¶10. Repair and Maintenance of Commodities - Maintenance of some equipment and the minor structural and drainage problems at Penas Blancas border checkpoint and Quepos coast guard station continue to be a minor problem mostly due to lack of resources.
¶13. Following the implementation of the bilateral maritime agreement (the first in the region), Embassy San Jose engaged in a $2.15 million, three-year (2000-2003) SNGC Development Plan using Colombia Supplemental funding ($1.9 million) and Post's INL funds. As a result, the SNGC experienced significant growth, increased its operational capability, and became a more professional organization. Per Ref B, in 2009, Costa Rican authorities seized 20.6 metric tons (MT) of cocaine, of which 13.8 MT were seized on land or air and 6.8 MT were seized in national and/or joint maritime interdiction operations with U.S. law enforcement. The Government of Costa Rica (GOCR) also seized 206,760 doses of crack cocaine, 10 kg of heroin, nearly 900 kilograms of processed marijuana, and eradicated nearly 1,700,000 marijuana plants. They also seized 289 doses of ecstasy and 34 kilograms of ephedrine. Additionally, Costa Rican authorities confiscated more than $1.7 million in U.S. and local currency. The national legislature passed new laws on organized crime, anti-terrorist financing and tougher money laundering legislation in 2009. The more than 64,000 drug-related arrests made in 2009 represent a raw increase of 29,000 arrests (or 44 percent higher) over 2008. All of the donations listed above have contributed to these impressive statistics. Approximately $600,000 in Post's INL funds were used in the construction of the Penas Blancas border checkpoint. Penas Blancas is located at a natural chokepoint on the Pan-American Highway, and because of a weak customs agreement between the other Central American nations north of Costa Rica, this border inspection station is the only effective one between Costa Rica and the Mexican border. Although there are some lingering maintenance issues with the building, our investment has paid off handsomely with over 10,000 kilos of cocaine seized since the facility was formally donated in 2004. Additionally, since 2004 the PCD has seized over 140 kilograms of heroin and more than $5.0 million of bulk cash. The INL-funded border station at Penas Blancas, which deserves continued funding to better secure it and maintenance support, represents an effective deterrent to overland narcotics traffickers and bulk cash movements. The cash movements are usually related to narcotics trafficking (i.e. the cash coming south to pay for the narcotics going north). The numerous computer systems donated to the various GOCR agencies have increased interagency cooperation by allowing easier communication and information-sharing between agencies. This has led to a more integrated approach to counter-narcotics operations and helped address a critical resource shortage. Undercover surveillance equipment donated by Post INL had led to the corroboration of intelligence obtained by the OIJ and the DEA Costa Rica Office. The equipment has also greatly enhanced officer safety. ANDREW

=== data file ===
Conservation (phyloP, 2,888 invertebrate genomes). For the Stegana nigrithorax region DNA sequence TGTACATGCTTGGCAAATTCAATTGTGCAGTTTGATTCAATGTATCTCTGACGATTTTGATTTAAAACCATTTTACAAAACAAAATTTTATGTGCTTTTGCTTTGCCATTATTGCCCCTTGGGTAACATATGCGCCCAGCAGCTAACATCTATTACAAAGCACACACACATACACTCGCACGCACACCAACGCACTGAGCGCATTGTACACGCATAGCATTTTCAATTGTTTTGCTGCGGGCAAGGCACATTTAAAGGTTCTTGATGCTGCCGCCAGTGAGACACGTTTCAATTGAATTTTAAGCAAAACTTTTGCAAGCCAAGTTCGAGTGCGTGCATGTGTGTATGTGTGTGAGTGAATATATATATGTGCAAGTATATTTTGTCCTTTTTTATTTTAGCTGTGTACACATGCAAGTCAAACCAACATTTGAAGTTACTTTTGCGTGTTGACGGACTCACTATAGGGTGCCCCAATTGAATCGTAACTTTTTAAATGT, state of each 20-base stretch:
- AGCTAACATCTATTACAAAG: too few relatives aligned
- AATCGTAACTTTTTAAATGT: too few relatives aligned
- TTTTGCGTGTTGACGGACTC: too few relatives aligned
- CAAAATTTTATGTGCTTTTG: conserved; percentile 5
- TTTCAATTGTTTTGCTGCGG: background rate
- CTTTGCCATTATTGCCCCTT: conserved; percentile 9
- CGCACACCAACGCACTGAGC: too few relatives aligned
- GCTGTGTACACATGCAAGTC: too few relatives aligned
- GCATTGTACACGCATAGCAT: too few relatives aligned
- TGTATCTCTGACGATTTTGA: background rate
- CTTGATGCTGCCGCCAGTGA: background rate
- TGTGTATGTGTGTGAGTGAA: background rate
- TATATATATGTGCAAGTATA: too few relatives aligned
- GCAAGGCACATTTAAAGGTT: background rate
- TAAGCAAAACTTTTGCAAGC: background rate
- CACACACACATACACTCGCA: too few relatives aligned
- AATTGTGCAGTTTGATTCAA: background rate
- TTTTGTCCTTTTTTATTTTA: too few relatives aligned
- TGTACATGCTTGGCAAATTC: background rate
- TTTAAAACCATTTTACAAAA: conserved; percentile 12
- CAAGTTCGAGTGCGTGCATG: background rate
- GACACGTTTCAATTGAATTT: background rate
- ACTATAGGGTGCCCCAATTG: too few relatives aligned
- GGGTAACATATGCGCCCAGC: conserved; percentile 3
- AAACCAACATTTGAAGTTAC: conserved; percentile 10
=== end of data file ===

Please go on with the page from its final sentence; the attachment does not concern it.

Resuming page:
Despite new, stronger legislation in 2009, Costa Rica's legal framework is still too open to money laundering. We submitted a proposal requesting the launch of a Department of Treasury financial enforcement program-and placement of a resident advisor in-country supported by Merida funds.